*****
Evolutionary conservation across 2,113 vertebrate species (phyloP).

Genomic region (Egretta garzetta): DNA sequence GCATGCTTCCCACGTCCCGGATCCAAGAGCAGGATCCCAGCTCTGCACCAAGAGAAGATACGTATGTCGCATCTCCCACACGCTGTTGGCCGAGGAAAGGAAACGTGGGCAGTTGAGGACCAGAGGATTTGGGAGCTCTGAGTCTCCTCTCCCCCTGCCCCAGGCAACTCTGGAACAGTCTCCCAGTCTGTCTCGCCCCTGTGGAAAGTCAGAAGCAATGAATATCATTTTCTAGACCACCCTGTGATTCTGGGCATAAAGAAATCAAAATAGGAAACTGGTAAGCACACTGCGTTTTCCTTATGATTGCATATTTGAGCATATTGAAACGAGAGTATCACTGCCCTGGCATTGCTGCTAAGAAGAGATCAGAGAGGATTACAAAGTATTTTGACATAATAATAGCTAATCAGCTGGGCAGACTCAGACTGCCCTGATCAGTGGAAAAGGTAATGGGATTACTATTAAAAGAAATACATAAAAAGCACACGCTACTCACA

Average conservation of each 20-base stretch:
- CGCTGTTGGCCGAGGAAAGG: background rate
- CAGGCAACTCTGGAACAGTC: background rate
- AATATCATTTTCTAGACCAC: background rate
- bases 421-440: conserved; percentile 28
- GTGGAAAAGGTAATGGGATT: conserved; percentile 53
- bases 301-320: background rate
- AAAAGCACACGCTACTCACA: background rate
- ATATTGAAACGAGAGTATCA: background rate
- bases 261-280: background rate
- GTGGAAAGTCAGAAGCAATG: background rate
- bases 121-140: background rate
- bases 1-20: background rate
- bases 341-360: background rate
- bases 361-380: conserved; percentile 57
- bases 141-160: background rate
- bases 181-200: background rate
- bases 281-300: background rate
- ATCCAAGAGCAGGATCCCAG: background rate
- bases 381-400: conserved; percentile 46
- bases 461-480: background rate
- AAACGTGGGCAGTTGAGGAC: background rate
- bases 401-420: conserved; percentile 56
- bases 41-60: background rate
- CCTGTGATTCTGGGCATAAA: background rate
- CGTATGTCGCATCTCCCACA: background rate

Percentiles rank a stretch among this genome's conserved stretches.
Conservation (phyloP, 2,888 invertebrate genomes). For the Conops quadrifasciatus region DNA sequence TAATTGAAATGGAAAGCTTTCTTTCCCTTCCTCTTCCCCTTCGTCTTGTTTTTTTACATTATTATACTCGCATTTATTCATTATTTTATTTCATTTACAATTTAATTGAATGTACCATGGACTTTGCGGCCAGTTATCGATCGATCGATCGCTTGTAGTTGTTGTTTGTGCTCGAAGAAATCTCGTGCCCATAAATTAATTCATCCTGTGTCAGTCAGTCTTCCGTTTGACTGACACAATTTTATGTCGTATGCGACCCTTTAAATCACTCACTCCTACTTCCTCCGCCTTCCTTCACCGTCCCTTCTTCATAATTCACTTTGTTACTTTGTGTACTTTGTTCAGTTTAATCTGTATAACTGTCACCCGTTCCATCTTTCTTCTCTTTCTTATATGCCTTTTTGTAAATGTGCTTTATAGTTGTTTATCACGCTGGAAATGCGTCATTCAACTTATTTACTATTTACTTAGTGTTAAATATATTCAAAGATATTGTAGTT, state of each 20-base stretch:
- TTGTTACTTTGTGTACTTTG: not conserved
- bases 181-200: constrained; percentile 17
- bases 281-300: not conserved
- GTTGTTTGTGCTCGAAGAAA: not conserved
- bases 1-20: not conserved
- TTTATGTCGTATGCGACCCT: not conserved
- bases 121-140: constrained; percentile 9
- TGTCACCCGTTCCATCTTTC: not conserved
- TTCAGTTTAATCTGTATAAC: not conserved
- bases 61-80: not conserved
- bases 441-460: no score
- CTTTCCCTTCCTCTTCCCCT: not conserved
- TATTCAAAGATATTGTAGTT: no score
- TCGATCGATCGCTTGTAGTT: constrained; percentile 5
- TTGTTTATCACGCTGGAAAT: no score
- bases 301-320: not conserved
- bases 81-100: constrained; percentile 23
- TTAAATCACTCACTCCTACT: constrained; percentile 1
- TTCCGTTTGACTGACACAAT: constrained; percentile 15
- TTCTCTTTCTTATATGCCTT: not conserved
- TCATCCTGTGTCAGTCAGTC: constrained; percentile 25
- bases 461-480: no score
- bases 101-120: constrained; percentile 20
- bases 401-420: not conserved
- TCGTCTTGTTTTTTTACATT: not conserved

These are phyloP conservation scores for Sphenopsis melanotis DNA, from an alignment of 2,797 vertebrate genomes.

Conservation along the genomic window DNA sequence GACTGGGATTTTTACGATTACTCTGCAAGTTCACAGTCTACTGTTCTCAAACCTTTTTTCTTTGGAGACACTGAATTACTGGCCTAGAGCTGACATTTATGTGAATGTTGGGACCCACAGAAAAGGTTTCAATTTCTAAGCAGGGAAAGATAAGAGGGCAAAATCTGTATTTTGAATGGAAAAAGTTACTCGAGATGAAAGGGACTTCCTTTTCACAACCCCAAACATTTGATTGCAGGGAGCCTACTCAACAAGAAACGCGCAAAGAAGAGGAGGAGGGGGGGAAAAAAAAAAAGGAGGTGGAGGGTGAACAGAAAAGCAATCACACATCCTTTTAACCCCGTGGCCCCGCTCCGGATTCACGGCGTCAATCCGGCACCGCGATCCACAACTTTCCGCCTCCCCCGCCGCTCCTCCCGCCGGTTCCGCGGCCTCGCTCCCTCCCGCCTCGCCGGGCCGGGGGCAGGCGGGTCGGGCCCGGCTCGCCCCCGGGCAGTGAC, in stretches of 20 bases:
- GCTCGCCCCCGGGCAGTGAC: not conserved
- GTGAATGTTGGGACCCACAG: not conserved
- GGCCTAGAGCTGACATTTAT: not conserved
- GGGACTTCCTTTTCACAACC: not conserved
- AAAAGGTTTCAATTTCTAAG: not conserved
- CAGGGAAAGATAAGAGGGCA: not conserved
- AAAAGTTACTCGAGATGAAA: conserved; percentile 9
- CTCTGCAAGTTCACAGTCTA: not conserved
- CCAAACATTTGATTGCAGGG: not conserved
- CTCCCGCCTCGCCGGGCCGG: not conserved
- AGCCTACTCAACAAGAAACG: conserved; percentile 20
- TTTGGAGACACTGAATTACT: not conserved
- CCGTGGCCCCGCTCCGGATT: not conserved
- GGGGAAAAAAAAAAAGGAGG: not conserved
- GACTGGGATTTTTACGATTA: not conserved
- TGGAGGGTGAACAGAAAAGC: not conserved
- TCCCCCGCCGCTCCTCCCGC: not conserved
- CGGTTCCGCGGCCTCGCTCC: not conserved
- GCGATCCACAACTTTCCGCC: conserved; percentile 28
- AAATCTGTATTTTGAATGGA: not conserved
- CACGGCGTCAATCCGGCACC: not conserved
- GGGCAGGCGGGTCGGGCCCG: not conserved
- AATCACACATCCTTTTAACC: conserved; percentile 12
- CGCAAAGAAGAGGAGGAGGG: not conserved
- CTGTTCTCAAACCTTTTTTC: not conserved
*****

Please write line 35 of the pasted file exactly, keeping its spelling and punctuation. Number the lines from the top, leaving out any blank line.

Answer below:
- bases 1-20: not conserved